The beer would be at a drinkable stage after 2 weeks but would still be green, a term used to describe it of not being ripe or mature. For best results the beer will get better with age, 1 month- 2 months or for even better tasting beer 3 months of maturing.

There are numerous ways to augment the basic procedure described above to enhance the overall beer quality and all of them are rather simple and they won’t add much time to the brewing process.

Using a better yeast that goes with the particular style of beer is probably the best way to take your brew from a good one to a great one. As I have mentioned previously Homebrewers nowadays are blessed with the quality of good yeasts that are available to them and there is a diverse number of different strains that can be used in your brew.

Hopping, whether used for bittering, finishing or dry hopping can be added to the brewing process to enhance your brew. Steeping the hops in boiling water will extract bitterness, in water that is hot will extract mostly flavour and throwing the hops in the fermenter 3+ days after your fermenting begins will extract the hop’s aromas. Here at Burleigh Homebrew we have 20+ hop varieties available from all over the world.

Another way to give your beer a kick is to steep a small amount of freshly cracked grain/malt. This process is simple and only adds about half an hour or so to your brewing process. It entails, getting hold of about 500gms of your favourite speciality grain. This could be a crystal style malt, (very popular) a chocolate or even a roasted style malt for your stouts and porters. Just place it in a bag and lightly crack the grain, using a rolling pin should suffice. The quickest way to infuse the flavours is to steep the grain in a pot in a couple of litres of water that has a temperature between 65-70 degrees for about half an hour. The other way is to just use tap water and leave it in your fridge overnight. You can place it a bag of muslin cloth or something similar or just run the liquid grain mix through a sieve into your fermenter when you’re making up the brew. This will give your beer a freshness that takes it over and above the ordinary brew.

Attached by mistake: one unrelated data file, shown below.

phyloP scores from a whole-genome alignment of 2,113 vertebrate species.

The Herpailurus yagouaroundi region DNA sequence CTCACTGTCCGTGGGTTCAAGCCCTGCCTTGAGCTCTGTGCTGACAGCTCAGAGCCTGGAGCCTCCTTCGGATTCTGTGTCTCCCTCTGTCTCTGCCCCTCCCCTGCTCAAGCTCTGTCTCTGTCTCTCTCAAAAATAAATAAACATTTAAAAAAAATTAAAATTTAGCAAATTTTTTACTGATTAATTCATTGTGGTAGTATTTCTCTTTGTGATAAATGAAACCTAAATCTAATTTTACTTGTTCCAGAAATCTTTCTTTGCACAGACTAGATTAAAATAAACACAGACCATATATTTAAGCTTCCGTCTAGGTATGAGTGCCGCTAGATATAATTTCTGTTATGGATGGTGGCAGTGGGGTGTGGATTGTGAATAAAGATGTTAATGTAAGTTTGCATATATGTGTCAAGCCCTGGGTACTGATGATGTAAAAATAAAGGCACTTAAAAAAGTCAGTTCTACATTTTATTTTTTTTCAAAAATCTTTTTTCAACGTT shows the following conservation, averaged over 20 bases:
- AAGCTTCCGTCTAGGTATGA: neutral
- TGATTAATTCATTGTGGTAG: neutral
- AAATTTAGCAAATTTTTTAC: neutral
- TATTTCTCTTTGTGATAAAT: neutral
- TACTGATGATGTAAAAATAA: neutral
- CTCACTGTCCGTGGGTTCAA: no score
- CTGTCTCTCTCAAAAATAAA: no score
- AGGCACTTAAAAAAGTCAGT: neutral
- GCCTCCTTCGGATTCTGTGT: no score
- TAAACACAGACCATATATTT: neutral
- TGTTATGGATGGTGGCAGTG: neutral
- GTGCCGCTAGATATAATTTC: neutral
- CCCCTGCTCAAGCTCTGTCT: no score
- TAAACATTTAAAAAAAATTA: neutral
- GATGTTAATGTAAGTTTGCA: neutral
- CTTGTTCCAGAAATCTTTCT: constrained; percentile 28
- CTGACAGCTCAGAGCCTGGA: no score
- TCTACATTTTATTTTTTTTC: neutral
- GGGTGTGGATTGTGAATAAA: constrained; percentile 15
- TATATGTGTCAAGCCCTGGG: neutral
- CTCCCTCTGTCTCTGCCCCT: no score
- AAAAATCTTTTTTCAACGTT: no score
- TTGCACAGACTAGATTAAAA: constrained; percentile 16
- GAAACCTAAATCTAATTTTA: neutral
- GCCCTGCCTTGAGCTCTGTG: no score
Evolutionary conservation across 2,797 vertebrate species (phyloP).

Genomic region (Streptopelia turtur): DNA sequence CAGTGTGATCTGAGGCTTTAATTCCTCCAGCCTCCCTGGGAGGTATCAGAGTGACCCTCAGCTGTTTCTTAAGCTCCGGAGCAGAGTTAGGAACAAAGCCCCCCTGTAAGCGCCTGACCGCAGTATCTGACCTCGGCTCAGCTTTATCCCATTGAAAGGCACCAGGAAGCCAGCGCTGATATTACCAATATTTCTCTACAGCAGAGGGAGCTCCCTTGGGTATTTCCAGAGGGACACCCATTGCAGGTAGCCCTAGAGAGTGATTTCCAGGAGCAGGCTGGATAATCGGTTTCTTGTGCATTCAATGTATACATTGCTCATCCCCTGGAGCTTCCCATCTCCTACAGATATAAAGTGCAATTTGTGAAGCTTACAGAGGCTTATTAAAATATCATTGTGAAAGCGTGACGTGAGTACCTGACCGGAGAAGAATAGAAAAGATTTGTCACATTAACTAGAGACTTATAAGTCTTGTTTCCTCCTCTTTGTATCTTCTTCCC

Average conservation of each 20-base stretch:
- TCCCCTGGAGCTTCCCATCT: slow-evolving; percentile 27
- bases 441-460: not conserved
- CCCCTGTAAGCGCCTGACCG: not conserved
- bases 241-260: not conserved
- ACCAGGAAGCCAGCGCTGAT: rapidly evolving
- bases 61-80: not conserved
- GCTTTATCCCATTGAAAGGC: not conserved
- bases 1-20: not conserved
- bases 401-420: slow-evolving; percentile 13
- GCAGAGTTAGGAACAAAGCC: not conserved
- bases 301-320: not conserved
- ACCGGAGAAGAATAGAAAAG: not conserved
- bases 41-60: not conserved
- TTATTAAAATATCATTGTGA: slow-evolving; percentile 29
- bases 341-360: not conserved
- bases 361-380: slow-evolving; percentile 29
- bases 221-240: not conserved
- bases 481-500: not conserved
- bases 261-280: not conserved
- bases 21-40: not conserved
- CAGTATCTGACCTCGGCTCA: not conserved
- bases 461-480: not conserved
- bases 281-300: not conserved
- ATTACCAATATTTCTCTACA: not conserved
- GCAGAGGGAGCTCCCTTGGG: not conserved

When all the ingredients are mixed well with water and placed into your fermenter, the amount of water to add -in most cases- to your fermenter should total 23litres. It is important at this stage to mix all the ingredients thoroughly to aerate the wort. The optimal temperature to pitch yeast for most brews is around the 22-23-degree mark (there will be information on the packet, but you’ll get away with it being between 20 to 30 degrees). Don’t pitch the yeast if the wort is over 30 degrees as there is a chance of yeast failure. There are also different methods to  introduce/prepare the yeast for pitching which we will cover in later posts.